Queens ranked top US tourist destination

Long known to New York visitors as a backdrop for the ride from the airport, Queens is now getting tourist recognition of its own.

New York's largest borough by area won the top spot in Lonely Planet's annual ranking of best places in the U.S. to visit. The list praised Queens' microbreweries, beaches, global food offerings and "world-class" art scene—all attractions that perennial tourist destination Brooklyn also boasts.

Queens New York subway
Franz Marc Frei | Getty Images

"I have always argued that we have the best hotels, restaurants, cultural organizations, parks, sporting events, and residents in the world and that our prices are very competitive for tourists," Seth Bornstein, executive director of the Queens Economic Development Corporation, said in a statement. "It's simply wonderful that Lonely Planet agrees, and our hospitality industry is waiting with open arms for all visitors. Come, you'll like it."

But not everyone in New York is so sure that Queens deserved the top spot.

Brooklyn Chamber of Commerce President and CEO Carlo Scissura said he thought the rankings were funny, although he was happy for Queens.

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"It was nice to see that our next door neighbor got a little love, but I think we all know there is still no place like Brooklyn," he told CNBC, adding, "We're still the coolest, hottest place in the world."

Lonely Planet tapped Brooklyn for the top spot on its 2007 list.

Scissura emphasized his belief that Brooklyn outpaced Queens on nearly every metric cited by Lonely Planet—culinary and visual arts included—but that the most obvious category is beer, as his borough's microbreweries "led the way for them to open in Queens." He also lauded the diversity of food options that have resulted from a wide array of communities calling Brooklyn home.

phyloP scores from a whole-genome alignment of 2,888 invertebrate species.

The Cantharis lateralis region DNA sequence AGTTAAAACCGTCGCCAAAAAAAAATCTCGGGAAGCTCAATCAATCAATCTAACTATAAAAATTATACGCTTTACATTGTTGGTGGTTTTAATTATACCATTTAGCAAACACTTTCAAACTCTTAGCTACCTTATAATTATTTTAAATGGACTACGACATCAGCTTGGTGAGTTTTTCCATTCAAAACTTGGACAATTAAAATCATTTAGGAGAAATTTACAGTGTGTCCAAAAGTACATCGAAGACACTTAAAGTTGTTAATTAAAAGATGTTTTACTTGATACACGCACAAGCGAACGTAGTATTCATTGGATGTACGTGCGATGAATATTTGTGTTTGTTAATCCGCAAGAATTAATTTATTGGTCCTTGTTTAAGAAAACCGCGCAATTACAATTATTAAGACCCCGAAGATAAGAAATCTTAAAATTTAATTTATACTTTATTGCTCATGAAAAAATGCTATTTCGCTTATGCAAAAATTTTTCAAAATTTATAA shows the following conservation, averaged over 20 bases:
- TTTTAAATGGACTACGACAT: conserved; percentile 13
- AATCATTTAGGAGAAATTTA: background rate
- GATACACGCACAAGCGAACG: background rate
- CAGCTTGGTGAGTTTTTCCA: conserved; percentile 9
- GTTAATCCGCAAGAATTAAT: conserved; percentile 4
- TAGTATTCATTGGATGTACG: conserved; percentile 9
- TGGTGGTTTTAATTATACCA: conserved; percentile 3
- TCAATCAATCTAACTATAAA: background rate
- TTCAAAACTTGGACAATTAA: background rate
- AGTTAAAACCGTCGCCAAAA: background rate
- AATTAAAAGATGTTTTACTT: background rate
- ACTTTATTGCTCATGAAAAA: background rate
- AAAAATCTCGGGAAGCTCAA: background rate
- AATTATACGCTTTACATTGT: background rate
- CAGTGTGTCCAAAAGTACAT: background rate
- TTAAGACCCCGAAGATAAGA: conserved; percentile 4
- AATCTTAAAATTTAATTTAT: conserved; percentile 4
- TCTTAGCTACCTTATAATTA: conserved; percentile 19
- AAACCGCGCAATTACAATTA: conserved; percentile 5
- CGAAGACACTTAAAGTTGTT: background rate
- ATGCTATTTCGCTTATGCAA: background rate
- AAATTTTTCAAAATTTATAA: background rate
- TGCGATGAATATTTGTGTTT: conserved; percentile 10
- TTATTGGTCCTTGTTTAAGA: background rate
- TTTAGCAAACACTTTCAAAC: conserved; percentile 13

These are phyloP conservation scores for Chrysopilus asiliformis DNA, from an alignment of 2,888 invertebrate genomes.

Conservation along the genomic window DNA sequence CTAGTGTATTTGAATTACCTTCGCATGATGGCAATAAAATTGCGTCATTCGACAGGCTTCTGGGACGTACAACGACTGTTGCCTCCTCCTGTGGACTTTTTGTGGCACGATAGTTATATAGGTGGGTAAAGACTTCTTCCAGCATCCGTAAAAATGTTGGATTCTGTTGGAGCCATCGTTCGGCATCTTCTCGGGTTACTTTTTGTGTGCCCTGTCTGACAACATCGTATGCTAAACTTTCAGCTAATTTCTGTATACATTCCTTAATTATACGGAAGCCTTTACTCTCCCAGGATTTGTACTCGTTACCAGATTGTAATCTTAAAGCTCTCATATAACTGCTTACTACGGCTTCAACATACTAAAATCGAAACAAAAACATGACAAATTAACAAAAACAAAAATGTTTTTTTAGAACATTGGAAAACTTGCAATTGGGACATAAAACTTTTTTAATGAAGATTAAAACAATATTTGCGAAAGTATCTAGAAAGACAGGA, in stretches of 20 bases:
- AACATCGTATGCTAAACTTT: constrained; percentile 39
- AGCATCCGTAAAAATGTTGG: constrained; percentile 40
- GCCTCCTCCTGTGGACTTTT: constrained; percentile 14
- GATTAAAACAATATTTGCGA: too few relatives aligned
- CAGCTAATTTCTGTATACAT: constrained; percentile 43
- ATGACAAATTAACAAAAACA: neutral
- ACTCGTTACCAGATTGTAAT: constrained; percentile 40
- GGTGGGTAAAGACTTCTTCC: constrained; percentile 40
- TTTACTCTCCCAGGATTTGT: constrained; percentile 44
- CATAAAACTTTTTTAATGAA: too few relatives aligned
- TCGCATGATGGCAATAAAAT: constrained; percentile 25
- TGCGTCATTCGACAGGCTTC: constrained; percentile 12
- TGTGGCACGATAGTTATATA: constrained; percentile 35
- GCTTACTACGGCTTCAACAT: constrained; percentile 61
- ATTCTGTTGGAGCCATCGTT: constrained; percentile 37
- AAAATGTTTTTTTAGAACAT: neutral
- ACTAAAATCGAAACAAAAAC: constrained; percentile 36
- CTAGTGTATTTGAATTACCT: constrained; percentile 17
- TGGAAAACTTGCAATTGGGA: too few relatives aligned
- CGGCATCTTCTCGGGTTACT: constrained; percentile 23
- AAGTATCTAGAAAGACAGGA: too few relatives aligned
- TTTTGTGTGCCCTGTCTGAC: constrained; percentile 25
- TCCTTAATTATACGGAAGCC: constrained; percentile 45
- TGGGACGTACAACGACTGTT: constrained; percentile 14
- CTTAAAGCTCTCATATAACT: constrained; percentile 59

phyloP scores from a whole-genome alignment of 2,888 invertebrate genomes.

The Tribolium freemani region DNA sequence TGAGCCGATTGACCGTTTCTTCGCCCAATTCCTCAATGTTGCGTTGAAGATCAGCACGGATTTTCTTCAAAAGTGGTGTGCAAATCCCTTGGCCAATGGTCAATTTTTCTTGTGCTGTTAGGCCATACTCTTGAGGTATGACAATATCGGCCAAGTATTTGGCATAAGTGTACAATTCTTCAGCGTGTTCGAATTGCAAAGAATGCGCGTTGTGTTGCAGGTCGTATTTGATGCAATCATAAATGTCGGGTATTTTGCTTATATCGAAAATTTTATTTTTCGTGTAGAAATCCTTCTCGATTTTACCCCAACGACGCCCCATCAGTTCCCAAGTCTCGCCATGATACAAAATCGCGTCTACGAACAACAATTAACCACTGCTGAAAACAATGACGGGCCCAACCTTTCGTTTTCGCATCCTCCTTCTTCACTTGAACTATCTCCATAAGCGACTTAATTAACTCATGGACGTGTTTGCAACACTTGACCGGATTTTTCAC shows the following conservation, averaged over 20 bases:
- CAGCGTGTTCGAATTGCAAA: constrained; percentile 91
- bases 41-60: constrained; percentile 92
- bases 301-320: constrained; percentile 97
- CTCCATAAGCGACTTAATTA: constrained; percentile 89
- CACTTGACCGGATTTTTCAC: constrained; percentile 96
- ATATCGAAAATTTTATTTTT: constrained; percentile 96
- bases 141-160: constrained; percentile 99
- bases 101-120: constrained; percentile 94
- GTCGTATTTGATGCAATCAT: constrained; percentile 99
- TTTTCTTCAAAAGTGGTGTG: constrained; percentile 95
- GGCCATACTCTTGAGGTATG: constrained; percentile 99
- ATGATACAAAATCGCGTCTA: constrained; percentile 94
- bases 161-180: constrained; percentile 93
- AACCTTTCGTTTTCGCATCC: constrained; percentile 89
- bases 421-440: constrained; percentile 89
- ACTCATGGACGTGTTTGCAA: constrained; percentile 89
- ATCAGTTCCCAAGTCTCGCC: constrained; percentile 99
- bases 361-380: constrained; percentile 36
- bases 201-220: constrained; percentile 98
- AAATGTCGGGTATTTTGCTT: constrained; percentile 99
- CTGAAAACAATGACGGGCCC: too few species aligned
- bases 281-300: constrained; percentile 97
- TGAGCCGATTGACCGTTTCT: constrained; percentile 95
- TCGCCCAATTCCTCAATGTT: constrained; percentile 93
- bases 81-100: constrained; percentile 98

Still, in its report on an emerging Queens, Lonely Planet wrote that the area is "New York's meltiest melting pot." Although it is tough to measure just how interwoven different communities are, that assertion may well be true: Queens had the most foreign-born residents of any borough, according to a 2011 study.

While residents of Manhattan may scoff at the notion that their internationally famous landmarks did not land them Lonely Planet's top spot, Queens residents highlighted the benefits of their own neighborhoods.

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"I think if you want a more immersive local experience when you visit New York City, then coming [to Queens] would give that to you," said Sylvia Frys, a student at Hunter College who lives in Astoria, a neighborhood in the borough famous for its Greek restaurants. "Everyone else who comes to New York would just be getting the generic, touristy experience."

Still, the added attention from the Lonely Planet list might not be a good thing: "I don't know if we want all these people coming here," Frys said when first told of the ranking.

New York City saw more than 54 million tourists in 2013, according to NYC & Company.